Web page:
A recreational destination

Tony Nokes, left, and his daughter, Noelle, of Portland, were spending the week along the Oregon coast, paddling at Beaver Creek on Sunday afternoon. Dozens of paddlers enjoyed some time on the water on Beaver Creek. The area offers a variety of activities for outdoor enthusiasts. Scotty Richardson and his dog, Pet Peeve, were fishing on Beaver Creek last weekend aboard his pedal-powered boat.

Options for outdoor enthusiasts

BEAVER CREEK — At Brian Booth State Park, both the boat launch on North Beaver Creek Road and the Ona Beach day-use area were crowded and busy last Sunday afternoon. The parking lots were filled to capacity with hikers, beachgoers and paddlers of all sorts. Families were spotted unloading picnics and beach toys. 

A variety of wildlife makes the area home, including river otter, beaver, elk, deer, coyote and “the occasional black bear and cougar,” Oregon State Parks and Recreation Department’s recreation guide for Beaver Creek State Natural Area details. 

Naturalists and photographers will find subjects in varying ecosystems. Birders making their way through the marshes and meadows with binoculars can discover an array of migratory and resident birds, including falcons, hawks, swans and geese. The park’s website has a birding checklist that indicates birds and the seasons to spot them. Many species can be seen all year.

At Brian Booth State Park, “the beach and marsh are an integral part of the Beaver Creek Watershed that connect old-growth forests, coastal areas and marsh habitats,” the recreation guide explains. There’s a wild stretch of beach and almost six miles of hiking trails, from easy and flat to the moderately difficult half-mile Snaggy Point Loop that ascends 360 feet to what is reported to be an epic view of the ocean and the marsh below.

Newport resident Scotty Richardson was spotted in a pedal-powered vessel, fishing for cutthroat trout, also known as searun blueback. He’d just caught one, he said on Sunday afternoon. 

Also seen on Beaver Creek Sunday afternoon were many ducks, a large turtle, cormorants and a bald eagle, as well as dozens of paddlers of all sorts. Many of the paddleboarders were sitting or kneeling rather than standing, particularly as they headed back to the boat launch.

Noelle Nokes, 13, of Portland, was kneeling, riding on a stand-up paddleboard with her dad, Tony. They explained that people often get cold or tired of continued standing, especially in wind. Tony indicated that he generally prefers the family’s folding canoe his wife was using. With inflatable paddleboards and the folding canoe, it’s relatively easy for the family to get out on the water. Although they were spending the week along the coast, Noelle said the family paddles regularly at home, too. Blake, 10, was up ahead, sharing his board with the family dog, a golden doodle named Chandler.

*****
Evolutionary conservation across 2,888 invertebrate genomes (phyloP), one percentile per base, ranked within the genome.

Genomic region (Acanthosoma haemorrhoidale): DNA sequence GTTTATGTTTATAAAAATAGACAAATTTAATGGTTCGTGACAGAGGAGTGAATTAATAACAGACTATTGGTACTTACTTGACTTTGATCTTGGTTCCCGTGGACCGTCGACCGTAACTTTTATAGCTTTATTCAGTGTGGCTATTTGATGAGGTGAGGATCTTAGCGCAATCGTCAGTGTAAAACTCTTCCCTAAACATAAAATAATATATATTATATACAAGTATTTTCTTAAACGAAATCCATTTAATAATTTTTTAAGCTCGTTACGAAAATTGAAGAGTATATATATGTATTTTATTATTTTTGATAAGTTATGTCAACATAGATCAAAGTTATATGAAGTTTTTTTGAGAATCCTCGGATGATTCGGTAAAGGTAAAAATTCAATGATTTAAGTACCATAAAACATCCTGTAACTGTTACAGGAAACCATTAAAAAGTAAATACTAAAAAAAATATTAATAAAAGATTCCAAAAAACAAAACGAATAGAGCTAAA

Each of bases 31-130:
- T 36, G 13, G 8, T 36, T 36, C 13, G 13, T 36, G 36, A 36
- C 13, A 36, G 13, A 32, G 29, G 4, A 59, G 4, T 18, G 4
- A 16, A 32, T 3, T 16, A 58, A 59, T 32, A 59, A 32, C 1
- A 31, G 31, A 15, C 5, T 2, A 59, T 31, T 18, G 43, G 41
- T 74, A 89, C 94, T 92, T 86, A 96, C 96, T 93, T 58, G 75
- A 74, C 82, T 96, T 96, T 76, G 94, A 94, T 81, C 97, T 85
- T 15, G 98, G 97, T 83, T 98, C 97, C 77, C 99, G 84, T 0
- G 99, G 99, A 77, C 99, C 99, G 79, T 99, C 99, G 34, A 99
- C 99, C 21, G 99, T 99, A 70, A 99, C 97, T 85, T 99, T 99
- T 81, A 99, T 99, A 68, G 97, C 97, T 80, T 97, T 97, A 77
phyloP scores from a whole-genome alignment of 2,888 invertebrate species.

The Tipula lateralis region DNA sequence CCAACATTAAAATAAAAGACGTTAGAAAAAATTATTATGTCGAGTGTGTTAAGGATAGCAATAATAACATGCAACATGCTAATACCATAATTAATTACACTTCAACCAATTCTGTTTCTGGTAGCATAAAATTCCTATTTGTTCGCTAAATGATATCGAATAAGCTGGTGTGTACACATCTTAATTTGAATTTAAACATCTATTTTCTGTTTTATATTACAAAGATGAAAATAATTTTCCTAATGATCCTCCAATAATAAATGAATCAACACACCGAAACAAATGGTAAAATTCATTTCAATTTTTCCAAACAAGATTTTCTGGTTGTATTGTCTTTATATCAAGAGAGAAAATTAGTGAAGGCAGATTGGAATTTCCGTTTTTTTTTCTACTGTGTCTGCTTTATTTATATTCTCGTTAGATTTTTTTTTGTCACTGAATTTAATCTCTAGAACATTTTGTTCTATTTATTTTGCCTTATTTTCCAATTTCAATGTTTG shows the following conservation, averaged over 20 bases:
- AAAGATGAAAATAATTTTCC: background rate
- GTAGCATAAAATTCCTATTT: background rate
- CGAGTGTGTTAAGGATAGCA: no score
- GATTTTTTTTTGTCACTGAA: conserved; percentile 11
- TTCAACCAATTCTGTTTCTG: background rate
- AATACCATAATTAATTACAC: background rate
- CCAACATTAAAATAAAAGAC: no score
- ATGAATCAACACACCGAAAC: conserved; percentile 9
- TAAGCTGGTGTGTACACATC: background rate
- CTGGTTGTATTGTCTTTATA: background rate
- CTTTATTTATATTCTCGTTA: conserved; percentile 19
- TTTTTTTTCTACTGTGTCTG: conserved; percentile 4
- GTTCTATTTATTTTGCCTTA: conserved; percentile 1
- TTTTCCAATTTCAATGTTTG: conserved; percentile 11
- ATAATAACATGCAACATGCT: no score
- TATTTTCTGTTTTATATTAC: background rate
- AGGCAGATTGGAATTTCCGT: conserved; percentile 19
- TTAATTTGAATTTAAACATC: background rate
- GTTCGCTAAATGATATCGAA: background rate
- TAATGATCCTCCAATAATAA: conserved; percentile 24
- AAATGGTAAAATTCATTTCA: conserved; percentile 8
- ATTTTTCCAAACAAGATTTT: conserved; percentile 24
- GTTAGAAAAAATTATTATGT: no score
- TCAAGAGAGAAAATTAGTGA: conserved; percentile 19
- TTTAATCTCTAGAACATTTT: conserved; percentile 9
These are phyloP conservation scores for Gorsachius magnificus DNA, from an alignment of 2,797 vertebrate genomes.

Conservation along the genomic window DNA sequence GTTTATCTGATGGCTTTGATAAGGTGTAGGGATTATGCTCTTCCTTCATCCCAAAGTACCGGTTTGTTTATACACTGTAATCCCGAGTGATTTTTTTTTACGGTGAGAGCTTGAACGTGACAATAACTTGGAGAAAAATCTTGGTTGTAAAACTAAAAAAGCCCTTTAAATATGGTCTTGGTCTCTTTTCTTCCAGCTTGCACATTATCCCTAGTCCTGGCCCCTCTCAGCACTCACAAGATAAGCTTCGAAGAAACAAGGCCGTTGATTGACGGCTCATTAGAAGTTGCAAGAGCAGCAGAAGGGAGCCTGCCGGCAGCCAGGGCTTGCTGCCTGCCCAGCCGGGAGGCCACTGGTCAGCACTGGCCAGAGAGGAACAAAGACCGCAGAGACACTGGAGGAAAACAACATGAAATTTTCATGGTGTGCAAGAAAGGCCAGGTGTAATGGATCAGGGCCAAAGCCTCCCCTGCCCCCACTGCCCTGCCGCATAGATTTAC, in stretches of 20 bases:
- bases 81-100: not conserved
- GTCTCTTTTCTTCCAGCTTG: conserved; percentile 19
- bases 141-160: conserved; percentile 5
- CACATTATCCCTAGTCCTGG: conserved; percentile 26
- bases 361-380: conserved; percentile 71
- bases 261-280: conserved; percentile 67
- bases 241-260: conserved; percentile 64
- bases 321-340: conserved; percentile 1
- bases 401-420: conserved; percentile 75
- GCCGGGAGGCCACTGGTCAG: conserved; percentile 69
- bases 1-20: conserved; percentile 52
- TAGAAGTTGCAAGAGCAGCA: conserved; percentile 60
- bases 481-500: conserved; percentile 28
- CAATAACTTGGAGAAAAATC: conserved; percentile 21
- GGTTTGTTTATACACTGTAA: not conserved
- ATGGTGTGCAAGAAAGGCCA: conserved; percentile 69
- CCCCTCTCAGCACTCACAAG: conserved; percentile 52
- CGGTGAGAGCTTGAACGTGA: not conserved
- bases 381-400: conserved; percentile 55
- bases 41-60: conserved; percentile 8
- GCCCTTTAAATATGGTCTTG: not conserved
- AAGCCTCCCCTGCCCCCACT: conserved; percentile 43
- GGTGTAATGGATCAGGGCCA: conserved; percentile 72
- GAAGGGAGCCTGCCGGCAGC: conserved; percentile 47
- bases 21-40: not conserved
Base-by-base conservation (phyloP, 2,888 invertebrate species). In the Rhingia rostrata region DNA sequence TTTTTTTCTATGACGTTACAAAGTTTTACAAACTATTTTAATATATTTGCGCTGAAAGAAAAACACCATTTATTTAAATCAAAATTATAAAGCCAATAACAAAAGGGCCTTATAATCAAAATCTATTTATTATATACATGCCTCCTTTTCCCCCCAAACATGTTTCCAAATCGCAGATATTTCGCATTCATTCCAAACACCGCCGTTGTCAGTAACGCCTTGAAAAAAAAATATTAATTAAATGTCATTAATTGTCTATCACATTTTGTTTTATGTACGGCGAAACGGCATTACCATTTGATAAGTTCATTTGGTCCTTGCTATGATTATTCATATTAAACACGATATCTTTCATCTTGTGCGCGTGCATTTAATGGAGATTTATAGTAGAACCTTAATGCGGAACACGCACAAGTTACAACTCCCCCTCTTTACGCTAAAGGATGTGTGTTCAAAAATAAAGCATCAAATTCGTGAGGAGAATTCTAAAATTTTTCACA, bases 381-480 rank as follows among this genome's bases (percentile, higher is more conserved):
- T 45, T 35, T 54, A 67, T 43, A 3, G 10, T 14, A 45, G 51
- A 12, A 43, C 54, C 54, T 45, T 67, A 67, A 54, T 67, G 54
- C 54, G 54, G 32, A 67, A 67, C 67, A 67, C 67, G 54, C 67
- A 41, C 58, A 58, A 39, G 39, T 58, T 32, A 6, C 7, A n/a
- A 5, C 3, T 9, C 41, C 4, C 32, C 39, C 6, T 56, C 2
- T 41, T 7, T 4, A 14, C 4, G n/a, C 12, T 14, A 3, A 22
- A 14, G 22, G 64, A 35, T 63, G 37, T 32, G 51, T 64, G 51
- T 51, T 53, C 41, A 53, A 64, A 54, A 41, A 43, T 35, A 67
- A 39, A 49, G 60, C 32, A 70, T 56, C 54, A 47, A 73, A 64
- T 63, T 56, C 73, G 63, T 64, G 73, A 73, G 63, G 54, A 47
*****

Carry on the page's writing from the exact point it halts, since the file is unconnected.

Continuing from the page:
Certainly, the inflatable craft seemed easier to transport. Stepladders and joint effort was needed to hoist kayaks up onto the roof of an SUV. A couple struggled to carry a canoe to launch. A surprising number of dogs were observed on paddlecraft, four or five of them, and one splashing near the launch.

There are three miles of flat water to peacefully meander along Beaver Creek. It should be noted that it’s much more difficult paddling against the current, and paddlers should be aware of tides that could create hazardous conditions. 

While it is free to park and to launch at Beaver Creek and many other local waterways, effective Jan. 1 of this year, a Waterways Access Permit is required of all paddlecraft, which the state defines as stand-up paddleboards, rafts, drift boats, kayaks, canoes … anything 10 feet long and longer. 

One and two year permits, $17 and $30, can be purchased through the Oregon State Marine Board online. A seven-day permit is $7. All permits can be purchased through Oregon Department of Fish and Wildlife’s e-licensing system, offices and license agents. “Fees will fund the aquatic invasive species prevention program and waterway access grants for non-motorized boating facility grant projects,” oregon.gov explains. Enforcement will begin Aug. 1, and the fine for not carrying a permit when on the water will be $115.

The Marine Board reports revenues will also be used to support boating facility grants “for the acquisition of property, leases, or easements in order for the public to access waterways and construction and maintenance of boating access facilities.  Funds will also be available for public bodies and nonprofit entities to develop safety education courses and to purchase boating equipment to reduce barriers for underserved communities who wish to offer recreational boating through other local programs.”

Trails and the boat launch are open for “limited, daytime use.” Currently, the nature center is closed, and guided kayak tours have been canceled. Oregon State Parks advises calling ahead to verify services. 

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Tony Nokes, left, and his daughter, Noelle, of Portland, were spending the week along the Oregon coast, paddling at Beaver Creek on Sunday afternoon. Dozens of paddlers enjoyed some time on the water on Beaver Creek. The area offers a variety of activities for outdoor enthusiasts. Scotty Richardson and his dog, Pet Peeve, were fishing on Beaver Creek last weekend aboard his pedal-powered boat.


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